Re: Lock-free databases

From: Joe Seigh <>
Date: Wed, 09 Nov 2005 08:42:54 -0500
Message-ID: <>

VC wrote:
> "Joe Seigh" <> wrote in message

>>VC wrote:
>>>"Mark D Powell" <> wrote in message 
>>>"ANTs 3.2 is also the only lock-free relational database management 
>>>system architected for popular 64-bit Linux operating system 
>>>implementations running on AMD Opteron and Intel Xeon platforms. The ANTs 
>>>Data Server sets a new precedent in the database industry, allowing large 
>>>OLTP, real-time analytical processing and enterprise reporting to run 
>>>concurrently in the same server. "
>>Saying you're lock free isn't the same as being lock-free.

> You may have a point, or you may not. You just don't know whether their
> lock-free implentation helps the performance. They claim it does:
> "The second interesting thing about ADS is that ANTs claims that it
> typically runs 5 to 15 times faster than standard relational databases. The
> fact that it offers a lock-free environment is one reason for this" (
> )
> So why not give them the benefit of the doubt ? Did you run tests that
> would indicate their claims are false ?

I'm not saying their claims are false. But I'm not the one engaging in market hyperbole. The burden of proof is on them. They haven't provided any facts significant to anyone familiar with lock-free programming techniques.

Lock-free techniques similar to the ones covered by their patents have be used in operating system kernels for decades and those operating systems weren't going around proclaiming they were lock-free. In fact use of lock-free techniques like RCU for significant performance benefits doesn't qualify Linux as lock-free since it still has plenty of locks left over.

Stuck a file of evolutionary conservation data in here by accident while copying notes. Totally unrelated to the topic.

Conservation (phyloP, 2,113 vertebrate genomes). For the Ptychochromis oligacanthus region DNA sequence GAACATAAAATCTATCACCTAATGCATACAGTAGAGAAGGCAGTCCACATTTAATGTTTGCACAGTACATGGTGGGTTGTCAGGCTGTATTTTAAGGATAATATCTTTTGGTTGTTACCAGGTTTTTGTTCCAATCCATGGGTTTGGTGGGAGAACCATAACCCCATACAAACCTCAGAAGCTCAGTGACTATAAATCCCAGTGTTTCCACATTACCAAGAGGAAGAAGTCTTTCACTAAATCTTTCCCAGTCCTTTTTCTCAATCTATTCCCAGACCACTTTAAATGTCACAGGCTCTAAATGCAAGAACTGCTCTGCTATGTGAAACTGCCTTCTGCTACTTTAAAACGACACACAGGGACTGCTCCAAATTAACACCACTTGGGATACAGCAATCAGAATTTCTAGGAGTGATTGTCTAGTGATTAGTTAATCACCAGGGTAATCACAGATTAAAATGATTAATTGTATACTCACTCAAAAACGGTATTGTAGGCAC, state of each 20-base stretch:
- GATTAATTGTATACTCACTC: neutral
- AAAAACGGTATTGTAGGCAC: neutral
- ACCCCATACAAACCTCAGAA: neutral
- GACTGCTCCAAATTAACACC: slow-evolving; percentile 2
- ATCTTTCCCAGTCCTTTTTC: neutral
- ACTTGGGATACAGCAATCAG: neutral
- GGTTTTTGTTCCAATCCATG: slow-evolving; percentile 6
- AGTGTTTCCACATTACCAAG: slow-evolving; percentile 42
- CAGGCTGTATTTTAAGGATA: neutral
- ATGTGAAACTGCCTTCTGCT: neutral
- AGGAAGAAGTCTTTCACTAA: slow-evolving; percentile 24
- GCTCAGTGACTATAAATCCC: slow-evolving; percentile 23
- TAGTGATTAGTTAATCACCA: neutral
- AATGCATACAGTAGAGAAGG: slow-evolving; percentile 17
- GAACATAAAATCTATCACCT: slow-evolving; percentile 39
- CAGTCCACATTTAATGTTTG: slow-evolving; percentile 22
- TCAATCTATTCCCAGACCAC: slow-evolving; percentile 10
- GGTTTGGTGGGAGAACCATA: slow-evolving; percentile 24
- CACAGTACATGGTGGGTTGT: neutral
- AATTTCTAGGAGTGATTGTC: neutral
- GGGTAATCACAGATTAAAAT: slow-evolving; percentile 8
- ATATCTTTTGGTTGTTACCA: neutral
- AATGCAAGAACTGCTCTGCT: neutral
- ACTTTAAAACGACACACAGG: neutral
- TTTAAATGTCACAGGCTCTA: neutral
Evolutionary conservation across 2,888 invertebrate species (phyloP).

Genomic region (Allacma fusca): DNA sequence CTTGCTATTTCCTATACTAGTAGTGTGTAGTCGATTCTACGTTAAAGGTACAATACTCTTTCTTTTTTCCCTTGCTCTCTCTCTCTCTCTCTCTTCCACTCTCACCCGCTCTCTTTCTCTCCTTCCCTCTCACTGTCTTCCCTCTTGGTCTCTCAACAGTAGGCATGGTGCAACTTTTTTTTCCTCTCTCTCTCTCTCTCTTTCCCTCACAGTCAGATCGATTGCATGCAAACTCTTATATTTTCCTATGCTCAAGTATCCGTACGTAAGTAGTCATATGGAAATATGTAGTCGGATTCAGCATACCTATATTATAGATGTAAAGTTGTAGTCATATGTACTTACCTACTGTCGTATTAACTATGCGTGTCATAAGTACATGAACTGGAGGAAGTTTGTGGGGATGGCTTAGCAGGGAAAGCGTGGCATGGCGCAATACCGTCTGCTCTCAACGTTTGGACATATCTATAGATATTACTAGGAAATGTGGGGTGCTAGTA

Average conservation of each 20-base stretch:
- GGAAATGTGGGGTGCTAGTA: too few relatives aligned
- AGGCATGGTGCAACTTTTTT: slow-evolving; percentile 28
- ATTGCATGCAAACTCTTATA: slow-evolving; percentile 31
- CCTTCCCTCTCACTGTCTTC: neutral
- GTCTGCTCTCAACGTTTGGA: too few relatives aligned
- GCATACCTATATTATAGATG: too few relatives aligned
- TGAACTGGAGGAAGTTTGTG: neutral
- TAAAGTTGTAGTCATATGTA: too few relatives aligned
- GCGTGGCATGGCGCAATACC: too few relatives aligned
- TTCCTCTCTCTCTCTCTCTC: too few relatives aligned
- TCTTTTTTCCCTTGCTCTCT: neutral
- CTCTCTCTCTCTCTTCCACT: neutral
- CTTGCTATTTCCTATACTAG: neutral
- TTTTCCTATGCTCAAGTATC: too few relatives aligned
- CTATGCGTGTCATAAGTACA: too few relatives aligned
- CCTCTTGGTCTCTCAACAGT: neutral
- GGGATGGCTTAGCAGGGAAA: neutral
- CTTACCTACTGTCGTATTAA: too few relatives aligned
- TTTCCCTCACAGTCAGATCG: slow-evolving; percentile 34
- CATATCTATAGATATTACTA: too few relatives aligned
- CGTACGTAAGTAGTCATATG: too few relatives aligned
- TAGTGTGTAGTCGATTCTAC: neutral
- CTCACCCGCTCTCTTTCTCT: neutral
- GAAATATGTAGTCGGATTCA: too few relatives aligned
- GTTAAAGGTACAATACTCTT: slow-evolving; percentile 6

>>their bottlenecks are IPC related, I don't see how their lock-free
>>patented techniques would help performance.

> There is some evidence (
> ) that
> operations on lock-free data structures outperform similar lock-based
> implementations (without dragging IPC into the picture).

Under certain conditions. It helps if you have contention. In non-contention cases, regular locks are as fast or faster than lock-free based solutions. Having stuff lock-free doesn't automatically make things run faster.

The reason I posted the OP was to find out if certain types of databases had enough contention to make it feasible to look into lock-free solutions. But that is more of a database internals question and most of the discussion here seems more focused on database externals.

Joe Seigh

When you get lemons, you make lemonade.
When you get hardware, you make software. 
Received on Wed Nov 09 2005 - 14:42:54 CET

Original text of this message